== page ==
We were in Şanlıurfa earlier this month as a part of a Center for Public Policy and Democracy Studies (PODEM) project. This historic city, which is the most important intellectual center of the Kurdish region along with Diyarbakır, traditionally remains aloof from all kinds of activism. Therefore, one is likely to hear more objective and profound political analyses there. Şanlıurfa, where the Justice and Development Party (AK Party) has achieved an overwhelming majority in recent years, gave a significant message to it in the June 7 general elections. The Peoples' Democratic Party's (HDP) votes skyrocketed for the first time in the city and it received five deputies out of a total of 12.
During our conversations we heard intense criticism of the AK Party's party policies, election strategies and candidate selection from its base. Apparently, the election results were associated with the AK Party's electorate's aloofness from the party. These evaluations were made in such a severe tone that the AK Party could have received much less votes. On the other hand, it seemed that equilibriums and other parties' foibles enabled the AK Party to maintain its vote share. They also said there was an "external factor" that cannot be easily guessed. It might be surprising for readers, but as things stand, articles published in newspapers in the West boost the AK Party vote. In order to understand the sociological ground of this impact, it should be underlined that people in all cities in Turkey have many relatives and friends living abroad. The strata of opinion leaders in Şanlıurfa have close relations abroad. New technological opportunities have made this connection a down-to-earth and ordinary phenomenon of everyday life. Also, those living abroad are quite inclined to think politically. So curious people in Turkey can immediately hear of anything published in the West. When you move toward the east of the county this state of curiosity increases and interests shift from social to political issues.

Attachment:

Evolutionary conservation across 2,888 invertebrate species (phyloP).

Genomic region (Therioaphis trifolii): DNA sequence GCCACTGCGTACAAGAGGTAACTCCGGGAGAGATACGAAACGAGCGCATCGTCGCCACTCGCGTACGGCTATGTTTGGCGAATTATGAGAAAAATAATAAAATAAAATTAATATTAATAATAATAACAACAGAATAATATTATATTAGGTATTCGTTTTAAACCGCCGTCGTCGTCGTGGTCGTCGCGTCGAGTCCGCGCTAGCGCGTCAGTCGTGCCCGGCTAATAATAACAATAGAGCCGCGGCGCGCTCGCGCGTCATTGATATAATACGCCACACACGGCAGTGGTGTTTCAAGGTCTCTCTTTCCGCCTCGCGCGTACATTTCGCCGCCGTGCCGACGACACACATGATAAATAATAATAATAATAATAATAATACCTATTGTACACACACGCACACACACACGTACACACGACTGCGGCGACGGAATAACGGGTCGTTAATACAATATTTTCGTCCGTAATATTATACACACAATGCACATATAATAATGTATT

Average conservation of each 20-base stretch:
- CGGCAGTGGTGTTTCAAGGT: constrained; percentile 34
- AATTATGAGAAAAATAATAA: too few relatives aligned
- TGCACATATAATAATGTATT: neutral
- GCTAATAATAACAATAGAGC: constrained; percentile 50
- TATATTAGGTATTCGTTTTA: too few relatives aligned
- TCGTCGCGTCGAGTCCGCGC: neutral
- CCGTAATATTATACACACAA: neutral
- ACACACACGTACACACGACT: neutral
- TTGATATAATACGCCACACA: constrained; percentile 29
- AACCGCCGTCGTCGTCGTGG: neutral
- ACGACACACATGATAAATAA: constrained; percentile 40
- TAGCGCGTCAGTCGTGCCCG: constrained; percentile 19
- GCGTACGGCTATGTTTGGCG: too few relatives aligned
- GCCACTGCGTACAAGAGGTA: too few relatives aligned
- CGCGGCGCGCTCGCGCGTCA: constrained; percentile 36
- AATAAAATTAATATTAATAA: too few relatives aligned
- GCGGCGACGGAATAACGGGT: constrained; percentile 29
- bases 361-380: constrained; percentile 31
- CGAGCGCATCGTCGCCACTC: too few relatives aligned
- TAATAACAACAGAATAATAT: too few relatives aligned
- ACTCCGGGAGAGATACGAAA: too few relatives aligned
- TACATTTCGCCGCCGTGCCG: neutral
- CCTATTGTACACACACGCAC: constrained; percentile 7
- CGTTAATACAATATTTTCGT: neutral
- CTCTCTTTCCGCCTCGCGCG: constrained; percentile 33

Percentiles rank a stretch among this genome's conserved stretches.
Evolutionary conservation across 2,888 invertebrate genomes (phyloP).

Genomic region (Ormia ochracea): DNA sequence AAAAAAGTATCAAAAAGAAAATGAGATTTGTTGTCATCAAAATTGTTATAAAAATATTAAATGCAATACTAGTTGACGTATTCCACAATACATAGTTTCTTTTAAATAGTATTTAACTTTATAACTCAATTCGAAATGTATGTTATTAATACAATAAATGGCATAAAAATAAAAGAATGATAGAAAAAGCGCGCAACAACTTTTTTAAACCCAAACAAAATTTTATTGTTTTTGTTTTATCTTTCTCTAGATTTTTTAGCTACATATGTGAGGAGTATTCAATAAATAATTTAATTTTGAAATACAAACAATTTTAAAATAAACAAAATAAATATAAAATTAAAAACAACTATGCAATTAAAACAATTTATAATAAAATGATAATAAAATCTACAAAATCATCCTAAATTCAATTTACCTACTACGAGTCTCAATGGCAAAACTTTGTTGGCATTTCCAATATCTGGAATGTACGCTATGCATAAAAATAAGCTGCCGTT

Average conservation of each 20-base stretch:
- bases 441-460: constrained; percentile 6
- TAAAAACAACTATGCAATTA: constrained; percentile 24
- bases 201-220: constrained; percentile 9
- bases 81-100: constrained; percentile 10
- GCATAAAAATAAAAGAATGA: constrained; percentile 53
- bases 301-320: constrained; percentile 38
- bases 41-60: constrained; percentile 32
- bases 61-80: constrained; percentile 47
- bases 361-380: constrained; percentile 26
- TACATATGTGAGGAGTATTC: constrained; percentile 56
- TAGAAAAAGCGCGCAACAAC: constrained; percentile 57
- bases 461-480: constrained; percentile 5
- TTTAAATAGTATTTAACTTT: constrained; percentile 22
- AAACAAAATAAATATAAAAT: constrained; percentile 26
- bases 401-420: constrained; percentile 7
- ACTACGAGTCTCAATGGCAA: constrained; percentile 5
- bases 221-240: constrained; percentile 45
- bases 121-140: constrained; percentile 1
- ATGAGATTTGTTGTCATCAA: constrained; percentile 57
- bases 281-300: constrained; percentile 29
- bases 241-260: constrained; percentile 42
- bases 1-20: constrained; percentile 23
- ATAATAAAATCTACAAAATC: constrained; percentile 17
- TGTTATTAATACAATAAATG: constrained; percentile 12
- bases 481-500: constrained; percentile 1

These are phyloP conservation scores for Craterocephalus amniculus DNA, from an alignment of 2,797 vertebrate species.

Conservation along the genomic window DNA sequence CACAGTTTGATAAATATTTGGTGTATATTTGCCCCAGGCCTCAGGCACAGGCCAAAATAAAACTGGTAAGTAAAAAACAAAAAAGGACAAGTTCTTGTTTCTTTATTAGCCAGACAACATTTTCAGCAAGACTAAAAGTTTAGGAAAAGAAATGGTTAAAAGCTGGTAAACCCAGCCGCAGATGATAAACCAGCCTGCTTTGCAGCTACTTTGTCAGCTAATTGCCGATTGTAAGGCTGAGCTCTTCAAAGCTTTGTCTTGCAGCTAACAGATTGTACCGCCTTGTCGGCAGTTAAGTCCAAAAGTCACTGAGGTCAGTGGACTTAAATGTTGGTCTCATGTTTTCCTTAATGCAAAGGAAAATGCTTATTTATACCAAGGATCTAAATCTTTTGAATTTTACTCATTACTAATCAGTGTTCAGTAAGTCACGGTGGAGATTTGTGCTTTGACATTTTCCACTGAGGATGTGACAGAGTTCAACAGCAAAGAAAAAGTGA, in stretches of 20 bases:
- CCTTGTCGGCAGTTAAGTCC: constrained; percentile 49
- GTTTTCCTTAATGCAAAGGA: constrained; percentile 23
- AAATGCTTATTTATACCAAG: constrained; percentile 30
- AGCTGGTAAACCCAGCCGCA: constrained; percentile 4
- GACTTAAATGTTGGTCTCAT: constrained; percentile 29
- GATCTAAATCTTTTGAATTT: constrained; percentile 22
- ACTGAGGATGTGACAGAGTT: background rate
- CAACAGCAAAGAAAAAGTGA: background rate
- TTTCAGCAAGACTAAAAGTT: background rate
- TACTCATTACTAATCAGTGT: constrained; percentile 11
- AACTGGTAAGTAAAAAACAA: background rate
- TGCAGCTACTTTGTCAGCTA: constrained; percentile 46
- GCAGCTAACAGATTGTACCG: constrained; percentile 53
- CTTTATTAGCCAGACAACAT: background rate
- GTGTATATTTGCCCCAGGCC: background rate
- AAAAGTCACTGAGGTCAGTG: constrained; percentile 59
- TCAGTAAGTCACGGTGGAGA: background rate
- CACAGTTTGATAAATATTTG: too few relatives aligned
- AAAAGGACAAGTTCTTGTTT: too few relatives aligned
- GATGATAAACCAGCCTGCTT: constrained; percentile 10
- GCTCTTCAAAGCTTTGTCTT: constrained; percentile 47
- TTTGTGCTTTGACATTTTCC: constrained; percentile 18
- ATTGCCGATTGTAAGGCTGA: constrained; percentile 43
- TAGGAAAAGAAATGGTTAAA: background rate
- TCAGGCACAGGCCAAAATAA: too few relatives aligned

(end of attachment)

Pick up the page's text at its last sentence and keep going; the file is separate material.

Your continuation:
In short, when articles are published in the West about President Recep Tayyip Erdoğan, demonizing him and claiming he is a dictator, Kurds living abroad inform their relatives and friends in Turkey about them along with commentaries that contextualize these pieces. These commentaries ask how often these kinds of political analyses are published in Western media outlets, about whom they mention, how many of them address domestic and foreign politicians and to what extent they are objective.
It is clearly seen that Western media outlets, regardless of whatever country they are in, publish one-sided pieces about Erdoğan rather than addressing their own politicians. The Kurds living in Şanlıurfa follow them, talk about them and interpret them. As one can guess, they agree on one thing: The Western world wants to get rid of Erdoğan and prepare its public for this, so much so that if a coup is staged in Turkey, the whole world will find it normal and fair.
However, the people of Şanlıurfa are irritated by this, thinking that a common anti-Turkey will, which influences and motivates the Western media, has been formed. They reason that this will is striving to hit Turkey through Erdoğan in an unethical method. In this case, they naturally vote for the AK Party despite criticizing and disapproving of it in many respects.
Obviously, the AK Party will remain in power as long as this campaign continues in the West. In this regard, Turkey might think of extending an official thanks to the Western media.